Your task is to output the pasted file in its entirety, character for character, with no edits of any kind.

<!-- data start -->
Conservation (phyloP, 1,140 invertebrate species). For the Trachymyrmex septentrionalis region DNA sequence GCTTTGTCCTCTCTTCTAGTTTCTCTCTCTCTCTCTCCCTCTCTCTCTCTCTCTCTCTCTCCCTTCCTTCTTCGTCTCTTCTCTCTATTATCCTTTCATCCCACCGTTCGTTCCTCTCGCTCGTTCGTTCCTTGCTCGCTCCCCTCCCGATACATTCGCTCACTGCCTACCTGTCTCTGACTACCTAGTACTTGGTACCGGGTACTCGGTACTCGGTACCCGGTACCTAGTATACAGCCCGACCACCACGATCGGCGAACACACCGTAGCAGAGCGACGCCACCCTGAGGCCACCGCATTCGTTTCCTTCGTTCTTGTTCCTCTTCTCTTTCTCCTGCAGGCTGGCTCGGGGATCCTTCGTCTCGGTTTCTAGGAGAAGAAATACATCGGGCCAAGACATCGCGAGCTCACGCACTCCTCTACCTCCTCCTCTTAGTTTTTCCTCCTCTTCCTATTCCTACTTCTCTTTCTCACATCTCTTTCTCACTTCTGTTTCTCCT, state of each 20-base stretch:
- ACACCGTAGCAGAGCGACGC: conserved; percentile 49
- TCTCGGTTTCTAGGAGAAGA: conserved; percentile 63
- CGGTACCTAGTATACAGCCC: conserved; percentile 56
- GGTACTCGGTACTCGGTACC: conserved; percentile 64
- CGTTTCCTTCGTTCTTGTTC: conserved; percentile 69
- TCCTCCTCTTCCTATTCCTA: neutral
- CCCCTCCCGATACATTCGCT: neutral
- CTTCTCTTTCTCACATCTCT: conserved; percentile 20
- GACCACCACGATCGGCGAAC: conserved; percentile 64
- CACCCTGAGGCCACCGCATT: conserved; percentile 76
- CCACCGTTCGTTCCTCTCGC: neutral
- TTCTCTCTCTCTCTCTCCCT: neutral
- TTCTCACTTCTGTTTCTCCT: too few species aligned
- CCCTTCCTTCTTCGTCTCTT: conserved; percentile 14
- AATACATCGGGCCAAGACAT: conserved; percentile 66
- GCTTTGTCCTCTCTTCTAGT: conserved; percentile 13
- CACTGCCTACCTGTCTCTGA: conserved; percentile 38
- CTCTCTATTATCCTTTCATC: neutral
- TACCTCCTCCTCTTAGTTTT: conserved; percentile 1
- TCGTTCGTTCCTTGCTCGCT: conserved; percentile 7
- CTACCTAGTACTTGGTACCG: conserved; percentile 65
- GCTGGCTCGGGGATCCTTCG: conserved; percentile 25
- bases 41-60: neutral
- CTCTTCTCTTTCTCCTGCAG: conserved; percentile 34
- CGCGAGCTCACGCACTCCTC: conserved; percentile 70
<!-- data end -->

Conservation (phyloP, 1,140 invertebrate species). For the Trachymyrmex septentrionalis region DNA sequence GCTTTGTCCTCTCTTCTAGTTTCTCTCTCTCTCTCTCCCTCTCTCTCTCTCTCTCTCTCTCCCTTCCTTCTTCGTCTCTTCTCTCTATTATCCTTTCATCCCACCGTTCGTTCCTCTCGCTCGTTCGTTCCTTGCTCGCTCCCCTCCCGATACATTCGCTCACTGCCTACCTGTCTCTGACTACCTAGTACTTGGTACCGGGTACTCGGTACTCGGTACCCGGTACCTAGTATACAGCCCGACCACCACGATCGGCGAACACACCGTAGCAGAGCGACGCCACCCTGAGGCCACCGCATTCGTTTCCTTCGTTCTTGTTCCTCTTCTCTTTCTCCTGCAGGCTGGCTCGGGGATCCTTCGTCTCGGTTTCTAGGAGAAGAAATACATCGGGCCAAGACATCGCGAGCTCACGCACTCCTCTACCTCCTCCTCTTAGTTTTTCCTCCTCTTCCTATTCCTACTTCTCTTTCTCACATCTCTTTCTCACTTCTGTTTCTCCT, state of each 20-base stretch:
- ACACCGTAGCAGAGCGACGC: conserved; percentile 49
- TCTCGGTTTCTAGGAGAAGA: conserved; percentile 63
- CGGTACCTAGTATACAGCCC: conserved; percentile 56
- GGTACTCGGTACTCGGTACC: conserved; percentile 64
- CGTTTCCTTCGTTCTTGTTC: conserved; percentile 69
- TCCTCCTCTTCCTATTCCTA: neutral
- CCCCTCCCGATACATTCGCT: neutral
- CTTCTCTTTCTCACATCTCT: conserved; percentile 20
- GACCACCACGATCGGCGAAC: conserved; percentile 64
- CACCCTGAGGCCACCGCATT: conserved; percentile 76
- CCACCGTTCGTTCCTCTCGC: neutral
- TTCTCTCTCTCTCTCTCCCT: neutral
- TTCTCACTTCTGTTTCTCCT: too few species aligned
- CCCTTCCTTCTTCGTCTCTT: conserved; percentile 14
- AATACATCGGGCCAAGACAT: conserved; percentile 66
- GCTTTGTCCTCTCTTCTAGT: conserved; percentile 13
- CACTGCCTACCTGTCTCTGA: conserved; percentile 38
- CTCTCTATTATCCTTTCATC: neutral
- TACCTCCTCCTCTTAGTTTT: conserved; percentile 1
- TCGTTCGTTCCTTGCTCGCT: conserved; percentile 7
- CTACCTAGTACTTGGTACCG: conserved; percentile 65
- GCTGGCTCGGGGATCCTTCG: conserved; percentile 25
- bases 41-60: neutral
- CTCTTCTCTTTCTCCTGCAG: conserved; percentile 34
- CGCGAGCTCACGCACTCCTC: conserved; percentile 70